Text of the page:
And you know where I am going with tonight's post.
It is a funny thing, this mantra of many. Everything in moderation. Where did that come from exactly? (well, I know where it came from, a Greek temple and it was "nothing in excess", but anyway) This is the phrase we like to voice when we either want more of something that we'd be better off without or we want to do less of something we really should be doing more. For example, french fries and ice cream are really NOT something we should have in moderation, but something we should limit, but when we want to eat them we say, "everything in moderation." Physical activity and exercise are things we should do more of - a lot of - every day of - but we see the people who walk or run most days of the week when we don't and shake our heads saying, "everything in moderation."
So let us think about the recommendation guidelines from health experts that are meant to improve our health and well being and are based in science. Science of course is dynamic, meaning what we knew 60 years ago does not always mesh with what we know today. It is dynamic, ever changing, and so must we be. I gander to say that even antediluvian postulations did not call for consumption of everything and anything at moderate levels. But we do not have to go back to biblical times to do our work, we can start with the 1800s. Lucky for me, a young woman named Lisa Green who is a student at UF, has a webpage that describes the history of our food guidelines. We are most familiar with the Basic 4, the 4 Food Groups. According to Lisa's history, President Roosevelt had actually commissioned the USDA to create the Basic 7, but that was too complicated. I remember the 4 Food Groups from school. But since then we have have the Food Guide Pyramid (USDA), the DASH diet (NHLBI), the Mediterranean Diet (classified by research and highly recommended), the New Food Guide Pyramid (Harvard -Walter Willett), New American Plate(AICR), the Go Slow Whoa program (NHLBI) and the AHA's recommendations on eating to prevent heart disease. And yes, a two years ago, , the US Government came out with its first recommendations for physical activity. (other agencies have done so for ten or twenty years)
Every single one of the aforementioned guides distinguishes food amounts by food type. For example, saturated fats, oils, butters, whole milk and whole milk products and sugars are to be consumed in limited quantities while vegetables, according to Dr. Willett are to be consumed with abandon. Alcohol should only be one or two glasses of the measured amount per day. Trans fats are to be avoided at ALL COSTS and ALL TIMES. Red meat is to be consumed much less and fish much more... I can stop now can't I? No , no I really can't, it is just who I am.
The absolute best advice, scientific advice, is to eat a variety of foods with special attention to lean meats or proteins, low or no fat dairy products, whole grains and complex carbs, fish, mono unsaturated fats, many fruits and most vegetables, measured alcohol intake, and little to no saturated fats and sugars.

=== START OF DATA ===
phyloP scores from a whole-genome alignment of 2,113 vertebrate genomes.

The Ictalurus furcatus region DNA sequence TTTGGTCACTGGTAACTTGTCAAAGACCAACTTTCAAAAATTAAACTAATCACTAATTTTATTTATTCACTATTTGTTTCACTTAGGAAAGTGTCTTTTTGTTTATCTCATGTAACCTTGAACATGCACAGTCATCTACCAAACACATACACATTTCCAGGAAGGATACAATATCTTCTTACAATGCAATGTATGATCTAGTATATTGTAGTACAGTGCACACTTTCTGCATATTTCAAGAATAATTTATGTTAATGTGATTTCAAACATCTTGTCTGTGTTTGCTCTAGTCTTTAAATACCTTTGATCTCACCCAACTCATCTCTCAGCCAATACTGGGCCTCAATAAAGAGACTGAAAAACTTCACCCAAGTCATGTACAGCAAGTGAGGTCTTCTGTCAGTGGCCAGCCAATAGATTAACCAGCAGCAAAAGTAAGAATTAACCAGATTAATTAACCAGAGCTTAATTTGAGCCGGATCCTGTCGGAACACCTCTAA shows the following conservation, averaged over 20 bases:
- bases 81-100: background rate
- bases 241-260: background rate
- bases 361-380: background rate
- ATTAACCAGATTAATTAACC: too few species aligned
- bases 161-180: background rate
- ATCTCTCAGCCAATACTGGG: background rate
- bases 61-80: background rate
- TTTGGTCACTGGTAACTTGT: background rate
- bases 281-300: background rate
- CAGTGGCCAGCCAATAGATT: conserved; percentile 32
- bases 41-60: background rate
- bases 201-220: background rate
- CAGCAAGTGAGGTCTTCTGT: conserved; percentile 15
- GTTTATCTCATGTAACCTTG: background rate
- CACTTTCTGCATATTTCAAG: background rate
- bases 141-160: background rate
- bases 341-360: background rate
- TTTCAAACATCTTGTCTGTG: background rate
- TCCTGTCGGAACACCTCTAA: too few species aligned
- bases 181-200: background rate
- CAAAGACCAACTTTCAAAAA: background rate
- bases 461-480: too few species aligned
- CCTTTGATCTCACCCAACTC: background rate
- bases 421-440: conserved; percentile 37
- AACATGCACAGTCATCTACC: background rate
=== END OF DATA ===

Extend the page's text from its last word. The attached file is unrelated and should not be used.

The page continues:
The CDC has great information about fats, and that is a perfect example. We are asked to keep our fat intake between 20-30% of our total daily calories and our saturated fat intake at no more than 10%. They say on this web page that even though some fats are health promoting we STILL need to keep overall intake under 30%. Which is why you cannot eat cups of almonds all day!
Fat is just one example. There are very specific and different recommended daily allowances for salt, for fiber, for protein, for carbs, and oh my gosh WATER, which is very individually specific. etc. So if it IS everything in moderation - then it must follow that some things are more moderate than others. Moderation means nothing to excess, but it also means nothing at a level that is considered harmful and that is the real issue.
Fats, sugars and alcohol can be harmful at much lower levels than people who enjoy them would like to acknowledge. Additionally, exercise levels have to be much higher than sedentary people would like to believe before considered harmful. Remember the Physical Activity Guidelines for Americans state:
Additional health benefits are provided by increasing to 5 hours (300 minutes) a week of moderate-intensity aerobic physical activity, or 2 hours and 30 minutes a week of vigorous-intensity physical activity, or an equivalent combination of both. With an additional two days of strength training. For most health outcomes, additional benefits occur as the amount of physical activity increases through higher intensity, greater frequency, and/or longer duration and the benefits of physical activity far outweigh the possibility of adverse outcomes.
I repeat - Moderation means nothing to excess, but it also means nothing at a level that is considered harmful and that is the real issue.
(side note: you can eat the right amount of a food and still get a belly ache and you can do the right amount of exercise and still strain a muscle - we are not talking about these acute things!)
(second side note, if you receive this blog in your email, you may have to come to the website to see the links and to leave comments)